Cryptic business speak does no one any favours, and with 2017 upon us, now is the time to put a stop to it. Some of the expressions which get banded about in offices these days are downright shameful, but what do we replace them with, you ask? Here are 12 textbook examples, translated into plain English for your amusement:
‘We really need to drill down to the minutiae of this project’, is a ham-fisted way of saying, ‘We really need to look at things in great detail’. No Makita or Black and Decker required.
Look at things on a granular level
The only thing in the office that should be granular is the sugar in your tea. Let’s just say ‘look at the finer details’ instead. Agreed? Good.
Low hanging fruit
This one is the worst! Clichés are bad, clichéd metaphors are even worse. What’s wrong with saying ‘quick win’?
Just try saying this without at least one person in the meeting conjuring up images of a lip-biting, finger converging David Brent springing to mind. Just say ‘working in cohesion’ to avoid sounding like a plank.
‘Creative thinking’. Done. Next.
On my radar
Are you in the armed forces? No? Chances are you don’t have access to a radar then. ‘I’m aware of’ will do.
Touching what base? Or worse, who’s base? The base of what? We don’t really want to know, but cut it out anyway. ‘Get in contact’ with someone and sound like a human instead of an alien.
Why are we always trying to get ‘buy-in’ `from senior staff. Get the ‘C-suite’ – a term that only narrowly avoided this list – to ‘approve of’ a contract instead. Much less jargon.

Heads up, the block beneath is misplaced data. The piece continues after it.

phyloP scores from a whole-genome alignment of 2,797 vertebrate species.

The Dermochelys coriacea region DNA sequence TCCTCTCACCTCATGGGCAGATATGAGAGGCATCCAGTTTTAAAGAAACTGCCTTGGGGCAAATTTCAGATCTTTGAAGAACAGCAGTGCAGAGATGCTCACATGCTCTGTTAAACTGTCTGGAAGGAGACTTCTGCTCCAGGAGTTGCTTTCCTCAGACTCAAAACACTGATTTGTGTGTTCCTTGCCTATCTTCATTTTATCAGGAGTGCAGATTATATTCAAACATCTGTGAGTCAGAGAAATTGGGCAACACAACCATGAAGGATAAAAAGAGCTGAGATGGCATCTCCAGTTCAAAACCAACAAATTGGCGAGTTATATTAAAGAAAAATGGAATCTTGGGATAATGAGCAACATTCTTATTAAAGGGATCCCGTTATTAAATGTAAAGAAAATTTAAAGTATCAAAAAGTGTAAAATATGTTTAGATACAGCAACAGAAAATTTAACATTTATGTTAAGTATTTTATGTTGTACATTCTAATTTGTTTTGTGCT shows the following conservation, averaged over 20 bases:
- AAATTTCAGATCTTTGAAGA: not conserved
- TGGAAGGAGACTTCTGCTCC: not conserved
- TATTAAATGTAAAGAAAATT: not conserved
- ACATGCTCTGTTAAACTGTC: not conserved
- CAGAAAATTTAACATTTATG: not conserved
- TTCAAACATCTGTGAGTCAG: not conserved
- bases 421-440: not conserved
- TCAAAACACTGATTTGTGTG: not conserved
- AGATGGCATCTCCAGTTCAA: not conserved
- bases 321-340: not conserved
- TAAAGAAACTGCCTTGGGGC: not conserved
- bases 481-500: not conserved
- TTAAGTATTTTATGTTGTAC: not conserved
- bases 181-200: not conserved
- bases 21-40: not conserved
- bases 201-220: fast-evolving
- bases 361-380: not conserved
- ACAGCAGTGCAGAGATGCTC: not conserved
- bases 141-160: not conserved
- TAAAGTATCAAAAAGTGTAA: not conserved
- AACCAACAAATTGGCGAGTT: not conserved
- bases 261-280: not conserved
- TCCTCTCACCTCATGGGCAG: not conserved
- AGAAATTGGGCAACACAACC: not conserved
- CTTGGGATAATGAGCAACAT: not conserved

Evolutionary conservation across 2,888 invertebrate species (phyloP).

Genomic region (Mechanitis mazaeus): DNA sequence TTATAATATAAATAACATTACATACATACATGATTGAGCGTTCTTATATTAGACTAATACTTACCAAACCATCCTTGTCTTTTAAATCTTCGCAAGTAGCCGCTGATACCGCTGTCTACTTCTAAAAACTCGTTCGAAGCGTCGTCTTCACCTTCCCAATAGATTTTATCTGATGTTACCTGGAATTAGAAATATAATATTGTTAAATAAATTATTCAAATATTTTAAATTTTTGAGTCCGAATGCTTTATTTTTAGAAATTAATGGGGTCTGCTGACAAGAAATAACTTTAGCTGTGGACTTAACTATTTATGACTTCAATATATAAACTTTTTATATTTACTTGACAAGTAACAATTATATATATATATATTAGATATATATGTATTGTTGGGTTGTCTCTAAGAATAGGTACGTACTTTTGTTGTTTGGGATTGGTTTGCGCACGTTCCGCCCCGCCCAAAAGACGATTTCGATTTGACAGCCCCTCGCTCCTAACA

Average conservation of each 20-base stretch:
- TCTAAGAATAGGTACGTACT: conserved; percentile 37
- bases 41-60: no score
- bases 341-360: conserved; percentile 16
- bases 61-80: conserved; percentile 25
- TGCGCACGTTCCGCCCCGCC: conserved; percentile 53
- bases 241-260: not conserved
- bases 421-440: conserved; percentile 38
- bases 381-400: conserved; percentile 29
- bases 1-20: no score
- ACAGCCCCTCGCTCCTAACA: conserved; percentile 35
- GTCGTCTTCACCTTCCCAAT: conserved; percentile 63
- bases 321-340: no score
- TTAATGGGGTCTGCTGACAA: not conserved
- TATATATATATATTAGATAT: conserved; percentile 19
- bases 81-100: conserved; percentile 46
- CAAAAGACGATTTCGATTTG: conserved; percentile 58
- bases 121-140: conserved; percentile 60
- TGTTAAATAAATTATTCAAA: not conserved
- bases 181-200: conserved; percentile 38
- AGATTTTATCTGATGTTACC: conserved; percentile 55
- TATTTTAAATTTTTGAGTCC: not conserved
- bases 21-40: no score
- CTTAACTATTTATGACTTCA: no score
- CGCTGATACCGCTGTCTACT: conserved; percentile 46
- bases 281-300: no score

Tired marketing agencies are usually the guilty party here. Calling an SEO Specialist a ‘SEO Rock Star’ isn’t cool.
Resource (in reference to people)
There’s no better way to sound cold and calculated than referring to people as ‘resource’. Got a mountain of work to do and not enough people to do it? Say you don’t have the staff for it, rather than ‘resource’.
Close of play / end of play
I’ve been guilty of a few entries on this list, and this is definitely one. On reflection, I have no idea why I’d write ‘by close of play’ instead of ‘by the end of the day’. I’m sorry.
Run it up the flag pole
‘See if it’s a good idea with people outside of this meeting’. To be fair, ‘run it up the flagpole’ is quicker to say, but it may leave some people bemused or just embarrassed for you.